• Learn from more experienced colleagues about budgets and tracking spending on projects.
  • Seek advice from senior colleagues on scoping and sequencing your parts of a project.
  • Learn from senior colleagues how to track progress in achieving milestones.
10% formal learning
  • Take training on your agency’s project management practices and systems.
  • Take time management courses.
  • Take an introductory project management course. For example:
    • Practical Project Management by Victoria Professional and Executive Development
    • Managing Policy Projects by Brightstar.

Practising

  • Understands the commissioning process, and is active in establishing the mandate and defined deliverables for their own work.
  • Manages risks, issues, conflicts, timelines, resourcing and deliverables and knows when to escalate for clarity. Reports on progress as required.
  • Can lead simple to moderate complexity policy projects.
  • Identifies when commissioned work is project-sized and would benefit from fit-for-purpose project management disciplines.
  • Understands a variety of project planning and management techniques and is able to apply them.
70% on-the-job learning
  • Play an active role in commissioning discussions to establish the mandate and desired deliverables for new policy projects.
  • Assess the appropriate level of engagement with Māori using the Māori Crown Relations Engagement Framework and Guidelines and build time into your planning to allow early and suitable engagement.
  • Ensure projects include sufficient time and resources for testing and evaluation.
  • Manage policy projects of moderate complexity, from start to finish.
  • Ensure that the rights skills are available and applied in projects at the right time.
  • Ensure the right data is being captured, analysed and reported to provide feedback about project progress and risks.
  • Learn how and when to escalate issues for resolution.
  • Model the effective and consistent use of your agency’s processes (e.g. commissioning, project planning, peer review and sign-out processes).
  • Evaluate your projects after completion to identify lessons about what worked and what didn’t.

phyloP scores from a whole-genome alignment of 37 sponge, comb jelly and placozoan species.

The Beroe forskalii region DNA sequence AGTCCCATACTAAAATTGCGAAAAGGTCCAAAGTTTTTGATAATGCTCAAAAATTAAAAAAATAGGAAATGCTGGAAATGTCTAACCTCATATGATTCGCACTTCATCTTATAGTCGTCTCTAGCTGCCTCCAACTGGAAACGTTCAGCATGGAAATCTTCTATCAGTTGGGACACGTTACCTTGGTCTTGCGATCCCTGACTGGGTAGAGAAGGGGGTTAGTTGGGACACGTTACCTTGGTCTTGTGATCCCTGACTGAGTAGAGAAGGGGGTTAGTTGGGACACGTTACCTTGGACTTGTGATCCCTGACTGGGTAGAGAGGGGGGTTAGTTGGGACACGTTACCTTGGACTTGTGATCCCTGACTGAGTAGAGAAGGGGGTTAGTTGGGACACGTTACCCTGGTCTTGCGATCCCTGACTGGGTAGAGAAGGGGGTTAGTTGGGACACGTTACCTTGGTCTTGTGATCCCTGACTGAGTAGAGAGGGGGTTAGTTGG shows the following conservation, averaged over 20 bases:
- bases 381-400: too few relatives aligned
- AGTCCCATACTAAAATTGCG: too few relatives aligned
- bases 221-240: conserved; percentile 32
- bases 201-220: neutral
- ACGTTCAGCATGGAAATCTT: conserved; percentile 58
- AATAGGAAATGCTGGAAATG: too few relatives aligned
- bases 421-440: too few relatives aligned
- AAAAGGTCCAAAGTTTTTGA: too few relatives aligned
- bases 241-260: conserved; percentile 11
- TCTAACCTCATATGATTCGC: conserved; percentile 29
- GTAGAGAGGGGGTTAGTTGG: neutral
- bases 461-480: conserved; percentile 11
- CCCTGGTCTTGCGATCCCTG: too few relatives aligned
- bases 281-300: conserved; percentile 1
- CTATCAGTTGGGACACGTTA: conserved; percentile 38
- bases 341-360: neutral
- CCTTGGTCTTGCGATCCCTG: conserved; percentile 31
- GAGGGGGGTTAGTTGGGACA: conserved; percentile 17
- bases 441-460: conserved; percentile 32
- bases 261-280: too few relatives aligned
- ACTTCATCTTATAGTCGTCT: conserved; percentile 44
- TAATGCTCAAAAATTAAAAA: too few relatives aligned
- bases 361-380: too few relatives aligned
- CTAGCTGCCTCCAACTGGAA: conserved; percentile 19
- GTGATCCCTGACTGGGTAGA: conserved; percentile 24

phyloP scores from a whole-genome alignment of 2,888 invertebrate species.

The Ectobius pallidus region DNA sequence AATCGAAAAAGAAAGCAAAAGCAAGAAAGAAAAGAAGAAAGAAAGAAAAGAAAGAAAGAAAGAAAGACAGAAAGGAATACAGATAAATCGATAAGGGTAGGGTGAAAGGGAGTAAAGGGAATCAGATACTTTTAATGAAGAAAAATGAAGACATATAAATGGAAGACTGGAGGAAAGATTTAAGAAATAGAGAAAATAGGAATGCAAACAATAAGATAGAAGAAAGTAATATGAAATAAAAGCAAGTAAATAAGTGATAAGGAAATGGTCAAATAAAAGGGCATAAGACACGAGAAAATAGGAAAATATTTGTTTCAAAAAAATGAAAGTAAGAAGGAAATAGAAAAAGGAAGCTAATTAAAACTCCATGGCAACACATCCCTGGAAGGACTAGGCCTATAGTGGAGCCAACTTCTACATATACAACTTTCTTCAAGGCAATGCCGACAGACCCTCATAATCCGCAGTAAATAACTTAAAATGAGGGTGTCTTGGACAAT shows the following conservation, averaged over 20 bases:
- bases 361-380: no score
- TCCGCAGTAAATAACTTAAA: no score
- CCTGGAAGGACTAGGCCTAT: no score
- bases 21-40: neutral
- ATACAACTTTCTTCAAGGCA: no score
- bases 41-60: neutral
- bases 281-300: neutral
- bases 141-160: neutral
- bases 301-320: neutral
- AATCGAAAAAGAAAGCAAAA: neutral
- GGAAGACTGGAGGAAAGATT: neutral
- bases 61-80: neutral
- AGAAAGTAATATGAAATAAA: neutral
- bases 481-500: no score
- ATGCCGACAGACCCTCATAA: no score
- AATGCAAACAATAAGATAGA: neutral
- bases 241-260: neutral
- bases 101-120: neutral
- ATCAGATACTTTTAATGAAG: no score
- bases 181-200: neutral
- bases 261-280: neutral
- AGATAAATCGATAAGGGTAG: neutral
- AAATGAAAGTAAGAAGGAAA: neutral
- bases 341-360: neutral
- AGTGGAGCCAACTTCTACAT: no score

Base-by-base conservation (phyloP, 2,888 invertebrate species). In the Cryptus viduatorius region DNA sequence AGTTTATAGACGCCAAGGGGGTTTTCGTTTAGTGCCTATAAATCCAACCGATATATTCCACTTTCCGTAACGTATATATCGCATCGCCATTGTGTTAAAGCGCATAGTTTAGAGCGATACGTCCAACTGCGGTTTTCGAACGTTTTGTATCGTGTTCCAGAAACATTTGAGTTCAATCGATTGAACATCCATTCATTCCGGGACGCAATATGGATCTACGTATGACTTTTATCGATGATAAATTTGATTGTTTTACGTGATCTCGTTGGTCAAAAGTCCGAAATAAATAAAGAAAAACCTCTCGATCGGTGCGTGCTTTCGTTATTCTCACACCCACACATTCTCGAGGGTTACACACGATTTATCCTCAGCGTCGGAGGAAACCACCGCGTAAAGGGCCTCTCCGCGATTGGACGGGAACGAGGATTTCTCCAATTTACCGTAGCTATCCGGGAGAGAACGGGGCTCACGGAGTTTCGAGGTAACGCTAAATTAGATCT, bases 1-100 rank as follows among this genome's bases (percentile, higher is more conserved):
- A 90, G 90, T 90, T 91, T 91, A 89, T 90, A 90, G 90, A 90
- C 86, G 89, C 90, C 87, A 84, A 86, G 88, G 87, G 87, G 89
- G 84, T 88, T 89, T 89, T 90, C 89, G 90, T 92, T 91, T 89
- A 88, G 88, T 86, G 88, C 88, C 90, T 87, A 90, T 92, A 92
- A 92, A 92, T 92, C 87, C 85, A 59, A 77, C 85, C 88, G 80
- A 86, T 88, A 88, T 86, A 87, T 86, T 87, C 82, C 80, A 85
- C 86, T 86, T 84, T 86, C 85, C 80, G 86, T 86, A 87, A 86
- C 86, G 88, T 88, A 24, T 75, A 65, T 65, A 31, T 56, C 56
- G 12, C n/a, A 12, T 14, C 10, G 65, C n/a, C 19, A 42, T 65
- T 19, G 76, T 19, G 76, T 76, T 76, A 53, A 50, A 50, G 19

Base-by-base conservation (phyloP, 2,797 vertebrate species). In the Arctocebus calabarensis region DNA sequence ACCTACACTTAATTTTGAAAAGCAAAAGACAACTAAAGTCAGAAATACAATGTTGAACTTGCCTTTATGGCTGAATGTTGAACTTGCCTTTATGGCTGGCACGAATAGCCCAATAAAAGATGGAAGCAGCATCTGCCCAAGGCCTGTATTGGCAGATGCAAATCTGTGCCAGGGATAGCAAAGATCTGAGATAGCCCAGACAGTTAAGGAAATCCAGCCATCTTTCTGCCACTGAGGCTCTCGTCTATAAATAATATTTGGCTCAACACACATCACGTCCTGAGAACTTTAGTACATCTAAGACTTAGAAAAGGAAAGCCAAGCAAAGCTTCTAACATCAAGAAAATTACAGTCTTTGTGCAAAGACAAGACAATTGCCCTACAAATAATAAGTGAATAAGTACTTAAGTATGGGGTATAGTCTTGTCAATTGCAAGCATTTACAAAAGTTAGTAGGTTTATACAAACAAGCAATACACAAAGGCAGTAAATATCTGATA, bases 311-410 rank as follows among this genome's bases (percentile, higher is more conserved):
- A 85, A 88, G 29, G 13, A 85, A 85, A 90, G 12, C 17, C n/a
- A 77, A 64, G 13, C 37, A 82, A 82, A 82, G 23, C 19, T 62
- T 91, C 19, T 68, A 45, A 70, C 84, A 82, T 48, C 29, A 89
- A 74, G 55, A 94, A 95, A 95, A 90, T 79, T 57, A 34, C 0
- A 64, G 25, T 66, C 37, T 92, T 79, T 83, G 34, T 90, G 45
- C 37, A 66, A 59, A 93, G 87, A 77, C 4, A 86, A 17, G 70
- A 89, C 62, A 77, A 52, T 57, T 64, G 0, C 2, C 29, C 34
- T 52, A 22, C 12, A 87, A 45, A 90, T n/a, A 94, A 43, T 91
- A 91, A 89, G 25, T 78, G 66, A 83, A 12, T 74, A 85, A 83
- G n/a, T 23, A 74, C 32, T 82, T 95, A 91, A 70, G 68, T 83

• Coach or mentor less experienced analysts in project planning and management.
20% learning from others (including colleagues)
  • Seek feedback from colleagues with more experience in managing policy projects.
10% formal learning
  • Consider taking an advanced project management course (e.g. Agile Policy Management).

Expert / Leading

  • Can translate strategies, priorities and issues into policy projects with clear intent and direction of travel, scope, and level of resources.
  • Takes a leadership role in the policy or programme team (including cross-agency), ensuring the right skills and experience are available when required.
  • Can establish and manage clear and meaningful governance and decision-making arrangements (managing information flows effectively), reconciling them with line management accountabilities.
  • Can apply ‘right touch’ project management principles to ensure desired outcomes are delivered on time and to the right level of quality, by:
    • adapting the principles agilely in response to uncertainty and change
    • using stakeholder management plans and risk registers appropriately
    • working with stakeholders and functional groups and across related work to ensure plans are realistic, workable and joined up.
70% on-the-job learning
  • Initiate and lead complex policy projects, ensuring that the rights skills are available and applied at the right time to produce desired deliverables within specified timelines.
  • Look at new project management approaches and techniques that can be adapted to policy environments, and which accommodate iterative methodologies.
  • Advise others on the timeframes and stages required to properly engage with Māori.
  • Share people and resources to enable joint ownership and delivery of a project.
  • Establish and manage governance arrangements and the flows of information in all directions.
  • For complex projects, develop and maintain risk registers that identify the likely consequences of risks, strategies for mitigating them, and their likely effectiveness.
  • Design stakeholder management plans that identify key stakeholders, their level of interest and influence, and how they will participate in projects.